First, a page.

Failed Challenger to Pro-Life Democrat Finally Concedes After Saying She Wanted Opponent to ‘Have a Very Painful Evening’

Democratic Rep Boyle: 'How you handle defeat says a lot about you'

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Marie Newman, the progressive challenger to pro-life Democratic Rep. Dan Lipinski (Ill.), did not initially concede Tuesday night after a narrow loss, saying she would not do so at the time because she wanted her opponent to "have a very painful evening."

The Associated Press called the primary in favor of Lipinski shortly after midnight local time, but Newman wasn't ready to concede, reportedly telling her supporters, "I would like Mr. Lipinski to have a very painful evening."

Newman was contemptuous of Lipinski on the trail, calling him a "straight-up Republican" who didn't represent the Democratic Party's values.

She eventually conceded Wednesday morning, saying in a statement, "after reviewing the results, we know that we lost by a thin margin." She did not hold a news conference as she had announced the previous night.

"Last night, we wanted to make sure that every vote was counted, that every voice was heard. We believed there was a possibility of victory," Newman said. "I plan on continuing to hold him accountable so that every person in our district has access, opportunity, and equal rights. I hope the race we ran will make him a better representative for all of us in Congress."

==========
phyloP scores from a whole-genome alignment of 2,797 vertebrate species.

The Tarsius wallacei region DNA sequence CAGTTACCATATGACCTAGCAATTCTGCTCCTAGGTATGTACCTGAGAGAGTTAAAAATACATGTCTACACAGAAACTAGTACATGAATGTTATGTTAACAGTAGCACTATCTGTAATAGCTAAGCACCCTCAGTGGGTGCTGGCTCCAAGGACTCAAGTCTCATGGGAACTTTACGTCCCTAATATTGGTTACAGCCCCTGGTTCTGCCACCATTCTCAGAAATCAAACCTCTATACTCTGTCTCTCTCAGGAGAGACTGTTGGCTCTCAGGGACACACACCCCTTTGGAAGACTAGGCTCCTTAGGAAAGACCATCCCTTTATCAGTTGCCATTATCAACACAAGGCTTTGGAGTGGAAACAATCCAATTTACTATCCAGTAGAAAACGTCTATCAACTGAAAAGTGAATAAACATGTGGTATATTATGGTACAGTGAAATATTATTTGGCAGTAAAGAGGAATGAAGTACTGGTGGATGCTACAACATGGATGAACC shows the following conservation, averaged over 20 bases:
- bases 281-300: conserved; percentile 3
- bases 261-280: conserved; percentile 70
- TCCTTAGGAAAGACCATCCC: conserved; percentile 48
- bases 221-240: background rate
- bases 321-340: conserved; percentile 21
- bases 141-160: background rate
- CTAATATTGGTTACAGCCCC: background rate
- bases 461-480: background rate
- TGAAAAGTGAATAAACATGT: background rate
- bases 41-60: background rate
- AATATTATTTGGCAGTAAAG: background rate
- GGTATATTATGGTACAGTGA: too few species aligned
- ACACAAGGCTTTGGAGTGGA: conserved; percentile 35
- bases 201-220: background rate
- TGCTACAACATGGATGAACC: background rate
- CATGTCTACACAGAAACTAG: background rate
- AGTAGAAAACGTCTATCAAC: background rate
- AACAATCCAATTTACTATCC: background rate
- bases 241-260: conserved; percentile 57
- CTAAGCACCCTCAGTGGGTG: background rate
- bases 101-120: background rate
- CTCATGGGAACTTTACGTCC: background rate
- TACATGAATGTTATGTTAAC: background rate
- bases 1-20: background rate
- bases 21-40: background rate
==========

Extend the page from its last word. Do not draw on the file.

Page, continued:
Pennsylvania Rep. Brendan Boyle (D.) tweeted shortly after Newman's Tuesday remarks about Lipinski that it's important for people who run for office and lose to congratulate their opponent. It was unclear if he was directly referring to Newman, however.

"It’s important if you ever run for office and lose that on election night you congratulate your opponent, thank your volunteers for all their hard work, and then get off the stage. It’s not easy. I know, I’ve been there. But how you handle defeat says a lot about you," Boyle wrote.

Lipinski, a seven-term congressman for the Chicago-area third district in Illinois, endured a fierce challenge from the left due to his position on abortion, decision to not endorse President Barack Obama in 2012, and his "no" vote on the Affordable Care Act, among other views considered heretical to the left.

Newman received support from Sen. Kirsten Gillibrand (D., N.Y.), as well as Illinois Democratic Reps. Jan Schakowsky and Luis Gutierrez, in her bid to knock off Lipinski. She also had the backing of such powerful outside groups as NARAL, the Human Rights Campaign and Emily's List.